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Conserving Book History

By Henry Handley

One of the most frequently asked questions we receive in the Marian Library — from the UD community and all over the world — is, “What’s your oldest book?” While one or two of our manuscripts and manuscript leaves are likely a few decades older, Sermones aurei sanctis, written by Leonardus de Utino and published in 1473, is the oldest printed book in our collection. It’s the oldest of the Marian Library’s 30 incunabula — books from the infancy of movable-type printing in 15th-century Europe.

Beyond its age, the book is even more interesting for what it contains: early printed sermons in Latin; some of the first vernacular Italian verse — and about Mary to boot; a typeface modeled on contemporary handwriting; a hand-illustrated and illuminated initial D with gold leaf; and all of it covered in a recycled leaf of manuscript Hebrew text. How Christian sermons came to be bound in that leaf is a mystery that the Marian Library has pursued; the text is from Jeremiah 24, and the binding was likely done in Italy before 1600. To facilitate research, the cover fragment is documented in the National Library of Israel.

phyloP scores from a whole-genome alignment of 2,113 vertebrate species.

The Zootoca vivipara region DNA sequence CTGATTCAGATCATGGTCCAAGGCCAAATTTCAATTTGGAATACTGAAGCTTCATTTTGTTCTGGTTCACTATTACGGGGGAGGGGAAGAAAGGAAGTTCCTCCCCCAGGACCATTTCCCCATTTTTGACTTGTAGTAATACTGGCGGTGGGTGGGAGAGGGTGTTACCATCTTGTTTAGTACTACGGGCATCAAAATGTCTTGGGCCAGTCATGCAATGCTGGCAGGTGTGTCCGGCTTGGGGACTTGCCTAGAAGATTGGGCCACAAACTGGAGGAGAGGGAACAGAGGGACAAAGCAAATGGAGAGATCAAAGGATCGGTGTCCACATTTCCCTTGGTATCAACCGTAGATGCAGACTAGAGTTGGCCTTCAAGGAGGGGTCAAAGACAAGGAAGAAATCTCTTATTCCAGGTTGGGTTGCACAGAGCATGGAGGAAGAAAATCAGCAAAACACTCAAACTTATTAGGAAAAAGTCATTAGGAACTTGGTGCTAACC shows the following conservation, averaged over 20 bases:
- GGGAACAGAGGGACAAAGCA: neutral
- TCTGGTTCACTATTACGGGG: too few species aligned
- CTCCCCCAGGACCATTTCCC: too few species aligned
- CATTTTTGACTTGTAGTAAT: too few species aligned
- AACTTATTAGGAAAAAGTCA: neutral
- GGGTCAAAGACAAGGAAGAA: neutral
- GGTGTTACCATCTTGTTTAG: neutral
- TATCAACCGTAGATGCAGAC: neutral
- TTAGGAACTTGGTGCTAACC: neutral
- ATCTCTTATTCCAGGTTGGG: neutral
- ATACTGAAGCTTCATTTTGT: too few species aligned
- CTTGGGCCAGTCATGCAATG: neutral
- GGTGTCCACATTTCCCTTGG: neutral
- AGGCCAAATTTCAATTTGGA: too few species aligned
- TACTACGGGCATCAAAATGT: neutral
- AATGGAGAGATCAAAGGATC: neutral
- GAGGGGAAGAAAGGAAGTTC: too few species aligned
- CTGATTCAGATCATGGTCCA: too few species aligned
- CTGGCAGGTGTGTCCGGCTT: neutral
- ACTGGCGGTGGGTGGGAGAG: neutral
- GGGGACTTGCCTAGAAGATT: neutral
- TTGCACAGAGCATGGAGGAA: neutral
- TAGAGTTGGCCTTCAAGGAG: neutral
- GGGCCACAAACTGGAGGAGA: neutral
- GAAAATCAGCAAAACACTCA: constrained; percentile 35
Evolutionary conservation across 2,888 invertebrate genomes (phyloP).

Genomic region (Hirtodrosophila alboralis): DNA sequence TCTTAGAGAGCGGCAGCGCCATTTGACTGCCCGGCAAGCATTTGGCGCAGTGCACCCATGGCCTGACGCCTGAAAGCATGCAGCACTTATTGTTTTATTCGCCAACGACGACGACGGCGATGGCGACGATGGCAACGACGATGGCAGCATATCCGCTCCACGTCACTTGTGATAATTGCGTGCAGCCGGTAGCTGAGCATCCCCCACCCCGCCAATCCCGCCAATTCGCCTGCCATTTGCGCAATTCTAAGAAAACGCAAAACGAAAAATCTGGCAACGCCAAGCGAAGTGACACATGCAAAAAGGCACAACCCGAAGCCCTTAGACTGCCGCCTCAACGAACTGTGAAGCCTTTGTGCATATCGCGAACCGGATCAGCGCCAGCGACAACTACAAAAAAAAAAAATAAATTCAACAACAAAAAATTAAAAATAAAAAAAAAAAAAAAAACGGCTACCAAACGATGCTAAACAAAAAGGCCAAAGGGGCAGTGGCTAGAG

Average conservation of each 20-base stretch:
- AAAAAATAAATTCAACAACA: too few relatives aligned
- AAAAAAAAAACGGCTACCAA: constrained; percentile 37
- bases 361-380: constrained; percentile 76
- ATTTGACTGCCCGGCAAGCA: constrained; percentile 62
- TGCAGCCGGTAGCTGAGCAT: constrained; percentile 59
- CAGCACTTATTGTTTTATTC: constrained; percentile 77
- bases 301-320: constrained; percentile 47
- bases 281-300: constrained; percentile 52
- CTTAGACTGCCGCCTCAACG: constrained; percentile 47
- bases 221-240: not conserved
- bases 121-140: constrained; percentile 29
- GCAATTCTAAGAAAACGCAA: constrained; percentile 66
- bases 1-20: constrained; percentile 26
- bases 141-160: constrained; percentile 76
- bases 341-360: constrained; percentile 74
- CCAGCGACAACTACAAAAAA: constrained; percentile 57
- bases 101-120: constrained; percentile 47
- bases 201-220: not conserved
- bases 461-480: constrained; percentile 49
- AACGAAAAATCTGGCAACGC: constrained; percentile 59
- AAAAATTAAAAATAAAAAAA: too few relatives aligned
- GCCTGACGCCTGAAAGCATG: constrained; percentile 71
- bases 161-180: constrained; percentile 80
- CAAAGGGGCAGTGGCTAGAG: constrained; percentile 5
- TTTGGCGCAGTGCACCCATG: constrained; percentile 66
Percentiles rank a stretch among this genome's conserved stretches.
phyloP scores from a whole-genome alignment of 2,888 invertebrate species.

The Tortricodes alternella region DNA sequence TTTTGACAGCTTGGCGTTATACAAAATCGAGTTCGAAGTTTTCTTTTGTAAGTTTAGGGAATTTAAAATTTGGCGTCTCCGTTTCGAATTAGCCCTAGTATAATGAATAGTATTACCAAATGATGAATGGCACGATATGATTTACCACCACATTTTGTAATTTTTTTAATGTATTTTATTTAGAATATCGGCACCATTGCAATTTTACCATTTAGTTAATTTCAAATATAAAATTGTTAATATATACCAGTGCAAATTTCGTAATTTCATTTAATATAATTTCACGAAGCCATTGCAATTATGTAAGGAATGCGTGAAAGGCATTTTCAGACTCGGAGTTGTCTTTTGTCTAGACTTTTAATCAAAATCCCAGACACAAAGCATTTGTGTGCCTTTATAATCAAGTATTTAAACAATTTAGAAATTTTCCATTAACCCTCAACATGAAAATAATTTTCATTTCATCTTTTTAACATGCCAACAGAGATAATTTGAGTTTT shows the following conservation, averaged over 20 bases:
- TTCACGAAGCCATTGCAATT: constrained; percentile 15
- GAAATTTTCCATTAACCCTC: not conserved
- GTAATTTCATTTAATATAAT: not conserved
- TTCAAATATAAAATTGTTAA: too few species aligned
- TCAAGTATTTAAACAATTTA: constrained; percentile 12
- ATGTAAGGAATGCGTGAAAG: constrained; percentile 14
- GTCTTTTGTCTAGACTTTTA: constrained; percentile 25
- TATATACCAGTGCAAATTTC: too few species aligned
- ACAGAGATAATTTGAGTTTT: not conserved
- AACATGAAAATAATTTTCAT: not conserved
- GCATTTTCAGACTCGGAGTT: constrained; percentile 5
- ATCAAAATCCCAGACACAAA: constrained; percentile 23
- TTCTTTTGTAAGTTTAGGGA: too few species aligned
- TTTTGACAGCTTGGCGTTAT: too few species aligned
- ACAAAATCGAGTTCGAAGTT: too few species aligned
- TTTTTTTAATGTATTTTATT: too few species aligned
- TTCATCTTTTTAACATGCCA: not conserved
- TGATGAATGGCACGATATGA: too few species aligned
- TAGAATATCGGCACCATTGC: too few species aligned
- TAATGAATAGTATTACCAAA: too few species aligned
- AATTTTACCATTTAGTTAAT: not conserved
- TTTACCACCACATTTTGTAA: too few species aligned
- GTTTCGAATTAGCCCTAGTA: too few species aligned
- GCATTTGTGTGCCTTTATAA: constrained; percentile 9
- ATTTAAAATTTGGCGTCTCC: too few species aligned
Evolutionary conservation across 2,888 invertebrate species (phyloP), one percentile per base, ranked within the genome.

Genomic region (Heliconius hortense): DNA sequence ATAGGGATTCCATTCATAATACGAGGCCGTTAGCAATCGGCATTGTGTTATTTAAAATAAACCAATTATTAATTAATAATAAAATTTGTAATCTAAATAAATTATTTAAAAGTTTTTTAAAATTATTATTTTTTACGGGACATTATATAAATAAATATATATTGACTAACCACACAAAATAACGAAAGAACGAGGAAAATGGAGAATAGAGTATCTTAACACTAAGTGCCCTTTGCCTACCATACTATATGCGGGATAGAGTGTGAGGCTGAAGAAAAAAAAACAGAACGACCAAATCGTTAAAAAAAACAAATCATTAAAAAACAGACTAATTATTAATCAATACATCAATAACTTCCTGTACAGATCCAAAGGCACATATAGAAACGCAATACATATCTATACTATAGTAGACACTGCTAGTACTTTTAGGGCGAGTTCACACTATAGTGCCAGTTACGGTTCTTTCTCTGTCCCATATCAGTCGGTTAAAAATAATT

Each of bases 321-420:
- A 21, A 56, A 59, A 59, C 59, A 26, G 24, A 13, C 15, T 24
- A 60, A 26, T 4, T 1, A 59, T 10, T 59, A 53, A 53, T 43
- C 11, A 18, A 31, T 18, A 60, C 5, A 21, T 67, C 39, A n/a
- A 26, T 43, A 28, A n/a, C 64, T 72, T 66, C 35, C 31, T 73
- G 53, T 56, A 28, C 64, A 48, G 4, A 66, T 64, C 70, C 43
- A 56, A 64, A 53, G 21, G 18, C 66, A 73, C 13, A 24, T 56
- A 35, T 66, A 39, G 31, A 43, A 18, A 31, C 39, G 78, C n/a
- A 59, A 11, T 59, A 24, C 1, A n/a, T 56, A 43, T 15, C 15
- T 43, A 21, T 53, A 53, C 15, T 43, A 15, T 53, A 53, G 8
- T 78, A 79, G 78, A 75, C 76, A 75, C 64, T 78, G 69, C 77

Weathered by time, use, elements

In spite of its frequent reference in answers to the “oldest book” question and occasional use in instruction sessions, this polyglot book hadn’t seen a great deal of care in its life before the Marian Library. The back board was detached, the front only hanging on by a strip of leather; both boards were warped. I feared handling it much myself, worried it would crumble in my hands.

Gift extends the life of this rare treasure

When Marylou Hipskind contacted the Marian Library about contributing to the conservation of some of our most significant collection items last year, Marian Library librarians knew this book was important to our collections. Conservator Gabrielle Fox evaluated the book, proposed and completed its treatment, and discovered a new mystery: Besides the manuscript cover, she also found other manuscript fragments lining the spine, and in a non-Hebrew script. The book likely holds more mysteries for the right researcher to solve. With the conservator’s care (and a custom box), Sermones aurei sanctis is now preserved in the Marian Library for years to come. View photos in the gallery below.

More information

You can read more about incunabula in the Marian Library’s collection on pages 3-4 of the most recent Marian Library Newsletter. For more information about incunabula across all of UD’s special collections, read a piece from 2019 by special collections cataloger Joan Milligan.

— Henry Handley is a collections librarian and assistant professor in the Marian Library.

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